Alabama or Ohio State might make the Playoff, but they don’t deserve to. Look at the records.


If a spot in this year’s top 4 opens, it should go to a conference champ that didn’t get blown out twice.

With wins on Saturday, these teams will make the Playoff: 12-1 Clemson or 11-1 Miami, 11-2 Auburn or 12-1 Georgia, 12-1 Oklahoma, and 13-0 Wisconsin.

So what happens if spots open up, via losses by OU or UW?

Based on the committee’s penultimate rankings, the only reasonable conclusions are that idle Alabama and Ohio State (with a win over Wisconsin) would be the next teams up. I don’t believe any team ranked behind No. 8 Ohio State has a shot.

Do Bama and OSU really deserve that status, though?

The only thing Bama, which didn’t win its division, and Ohio State, which got pantsed twice, have in their favor: they’ve impressed Vegas and the computers, which are excellent predictors going forward. The committee’s not supposed to go by computers, though.

This is a parity-heavy year in which every team has a major flaw — Clemson lost to Syracuse, Auburn lost twice, Oklahoma failed to really put away several weaker teams, and Wisconsin/UCF failed to go back in time and schedule teams that would happen to be good — but that’s no reason to default to two teams that’ve combined for five Playoff bids in three years.

So, in ABC order, let’s compare scenarios based on what happens in Week 14.

I’m not saying all of these scenarios would mean great Playoff arguments. I’m saying a whole lot of these teams would have great arguments to rank ahead of Alabama or Ohio State.

We’ll use really simple metrics, such as the committee’s beloved records vs. .500-plus teams and records vs. top-25 teams (a projected version of the final top 25, based on each scenario).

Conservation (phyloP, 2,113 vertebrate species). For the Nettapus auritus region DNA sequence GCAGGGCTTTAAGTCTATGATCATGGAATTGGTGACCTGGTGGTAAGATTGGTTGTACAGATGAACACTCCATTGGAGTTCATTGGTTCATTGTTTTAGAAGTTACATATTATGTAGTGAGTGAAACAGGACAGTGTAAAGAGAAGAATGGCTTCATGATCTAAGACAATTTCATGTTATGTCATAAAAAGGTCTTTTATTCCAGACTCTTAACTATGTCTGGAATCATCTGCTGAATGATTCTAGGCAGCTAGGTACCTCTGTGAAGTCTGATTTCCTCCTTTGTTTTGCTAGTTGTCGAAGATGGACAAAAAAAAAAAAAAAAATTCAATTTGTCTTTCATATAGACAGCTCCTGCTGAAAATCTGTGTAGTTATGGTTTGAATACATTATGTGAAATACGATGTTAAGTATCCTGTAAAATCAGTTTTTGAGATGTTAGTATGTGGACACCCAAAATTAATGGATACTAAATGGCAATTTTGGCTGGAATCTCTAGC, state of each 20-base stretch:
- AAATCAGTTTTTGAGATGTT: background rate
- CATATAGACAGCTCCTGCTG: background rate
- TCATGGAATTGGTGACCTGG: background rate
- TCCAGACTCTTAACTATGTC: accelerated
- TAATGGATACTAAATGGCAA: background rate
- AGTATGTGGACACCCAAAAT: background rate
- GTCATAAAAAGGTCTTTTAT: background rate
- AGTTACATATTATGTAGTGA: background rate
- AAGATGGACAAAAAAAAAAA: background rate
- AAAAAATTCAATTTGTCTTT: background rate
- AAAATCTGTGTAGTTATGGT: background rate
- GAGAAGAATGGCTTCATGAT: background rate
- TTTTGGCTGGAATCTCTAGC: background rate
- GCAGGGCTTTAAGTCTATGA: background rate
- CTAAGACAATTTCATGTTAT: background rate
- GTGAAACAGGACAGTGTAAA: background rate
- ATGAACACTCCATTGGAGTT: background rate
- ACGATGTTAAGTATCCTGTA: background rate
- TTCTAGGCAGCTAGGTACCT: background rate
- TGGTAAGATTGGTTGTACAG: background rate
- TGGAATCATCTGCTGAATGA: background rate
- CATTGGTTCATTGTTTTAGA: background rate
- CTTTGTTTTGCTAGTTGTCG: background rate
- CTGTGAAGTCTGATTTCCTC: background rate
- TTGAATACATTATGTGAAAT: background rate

Note: the following list does not include the teams mentioned up top. Those teams are already in with wins.

11-1 Alabama, who’s idle

The same resume as potentially undefeated conference champ Wisconsin, minus “potentially undefeated” and “conference champ.”

  • Either 3-1 or 2-1 against ranked teams, depending on whether Fresno State wins the Mountain West, meaning a Boise State win in Boise could wreck Bama’s resume.
  • Seven .500-plus wins (assuming a checked-out Florida State in total disarray beats ULM), but zero top-10 wins. Like Ohio State, just lots of blowouts of mediocre teams … albeit without losing at home, losing to an unranked team, losing by more than two scores, or doing all three, as Ohio State did.
  • Also, take the committee’s explanation for Auburn being No. 2 and apply it to Bama:

10-3 Auburn, if Georgia wins

Say Auburn loses to UGA by a field goal. Auburn would’ve:

  • Beaten Alabama decisively and won their division.
  • Beaten two more top-10 teams than Bama did.